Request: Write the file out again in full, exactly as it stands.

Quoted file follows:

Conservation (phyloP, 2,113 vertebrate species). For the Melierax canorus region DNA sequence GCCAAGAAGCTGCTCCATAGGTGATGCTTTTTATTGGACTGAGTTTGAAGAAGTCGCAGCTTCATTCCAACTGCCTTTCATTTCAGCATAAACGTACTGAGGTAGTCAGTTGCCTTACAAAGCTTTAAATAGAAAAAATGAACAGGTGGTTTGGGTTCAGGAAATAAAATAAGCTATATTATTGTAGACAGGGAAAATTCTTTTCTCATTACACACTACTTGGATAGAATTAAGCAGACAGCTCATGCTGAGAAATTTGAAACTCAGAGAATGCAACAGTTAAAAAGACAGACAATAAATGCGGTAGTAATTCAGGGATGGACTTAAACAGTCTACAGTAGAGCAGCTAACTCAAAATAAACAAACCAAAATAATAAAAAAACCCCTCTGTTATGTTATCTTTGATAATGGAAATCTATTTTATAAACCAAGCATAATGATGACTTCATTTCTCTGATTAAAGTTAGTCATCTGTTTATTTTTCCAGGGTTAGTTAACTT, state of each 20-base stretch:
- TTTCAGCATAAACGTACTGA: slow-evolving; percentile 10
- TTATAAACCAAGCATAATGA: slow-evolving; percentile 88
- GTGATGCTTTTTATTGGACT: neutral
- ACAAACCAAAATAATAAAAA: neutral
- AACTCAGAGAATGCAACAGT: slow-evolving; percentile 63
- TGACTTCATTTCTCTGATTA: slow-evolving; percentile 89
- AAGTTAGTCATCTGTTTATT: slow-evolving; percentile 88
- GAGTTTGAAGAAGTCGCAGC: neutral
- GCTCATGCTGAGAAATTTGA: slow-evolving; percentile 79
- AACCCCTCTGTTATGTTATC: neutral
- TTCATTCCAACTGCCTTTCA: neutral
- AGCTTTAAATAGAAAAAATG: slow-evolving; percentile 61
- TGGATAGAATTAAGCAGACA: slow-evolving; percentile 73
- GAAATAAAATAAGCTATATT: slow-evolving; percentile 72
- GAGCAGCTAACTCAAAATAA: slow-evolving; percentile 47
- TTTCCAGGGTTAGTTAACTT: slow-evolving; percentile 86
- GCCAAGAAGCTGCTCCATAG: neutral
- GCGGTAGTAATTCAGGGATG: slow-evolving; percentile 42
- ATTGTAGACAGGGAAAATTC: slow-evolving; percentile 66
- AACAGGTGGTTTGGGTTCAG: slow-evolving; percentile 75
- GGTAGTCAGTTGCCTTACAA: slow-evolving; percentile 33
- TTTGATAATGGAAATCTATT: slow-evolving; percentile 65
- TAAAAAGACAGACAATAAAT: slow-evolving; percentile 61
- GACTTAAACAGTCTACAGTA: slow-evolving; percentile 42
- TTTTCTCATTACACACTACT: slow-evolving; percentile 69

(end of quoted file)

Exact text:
Conservation (phyloP, 2,113 vertebrate species). For the Melierax canorus region DNA sequence GCCAAGAAGCTGCTCCATAGGTGATGCTTTTTATTGGACTGAGTTTGAAGAAGTCGCAGCTTCATTCCAACTGCCTTTCATTTCAGCATAAACGTACTGAGGTAGTCAGTTGCCTTACAAAGCTTTAAATAGAAAAAATGAACAGGTGGTTTGGGTTCAGGAAATAAAATAAGCTATATTATTGTAGACAGGGAAAATTCTTTTCTCATTACACACTACTTGGATAGAATTAAGCAGACAGCTCATGCTGAGAAATTTGAAACTCAGAGAATGCAACAGTTAAAAAGACAGACAATAAATGCGGTAGTAATTCAGGGATGGACTTAAACAGTCTACAGTAGAGCAGCTAACTCAAAATAAACAAACCAAAATAATAAAAAAACCCCTCTGTTATGTTATCTTTGATAATGGAAATCTATTTTATAAACCAAGCATAATGATGACTTCATTTCTCTGATTAAAGTTAGTCATCTGTTTATTTTTCCAGGGTTAGTTAACTT, state of each 20-base stretch:
- TTTCAGCATAAACGTACTGA: slow-evolving; percentile 10
- TTATAAACCAAGCATAATGA: slow-evolving; percentile 88
- GTGATGCTTTTTATTGGACT: neutral
- ACAAACCAAAATAATAAAAA: neutral
- AACTCAGAGAATGCAACAGT: slow-evolving; percentile 63
- TGACTTCATTTCTCTGATTA: slow-evolving; percentile 89
- AAGTTAGTCATCTGTTTATT: slow-evolving; percentile 88
- GAGTTTGAAGAAGTCGCAGC: neutral
- GCTCATGCTGAGAAATTTGA: slow-evolving; percentile 79
- AACCCCTCTGTTATGTTATC: neutral
- TTCATTCCAACTGCCTTTCA: neutral
- AGCTTTAAATAGAAAAAATG: slow-evolving; percentile 61
- TGGATAGAATTAAGCAGACA: slow-evolving; percentile 73
- GAAATAAAATAAGCTATATT: slow-evolving; percentile 72
- GAGCAGCTAACTCAAAATAA: slow-evolving; percentile 47
- TTTCCAGGGTTAGTTAACTT: slow-evolving; percentile 86
- GCCAAGAAGCTGCTCCATAG: neutral
- GCGGTAGTAATTCAGGGATG: slow-evolving; percentile 42
- ATTGTAGACAGGGAAAATTC: slow-evolving; percentile 66
- AACAGGTGGTTTGGGTTCAG: slow-evolving; percentile 75
- GGTAGTCAGTTGCCTTACAA: slow-evolving; percentile 33
- TTTGATAATGGAAATCTATT: slow-evolving; percentile 65
- TAAAAAGACAGACAATAAAT: slow-evolving; percentile 61
- GACTTAAACAGTCTACAGTA: slow-evolving; percentile 42
- TTTTCTCATTACACACTACT: slow-evolving; percentile 69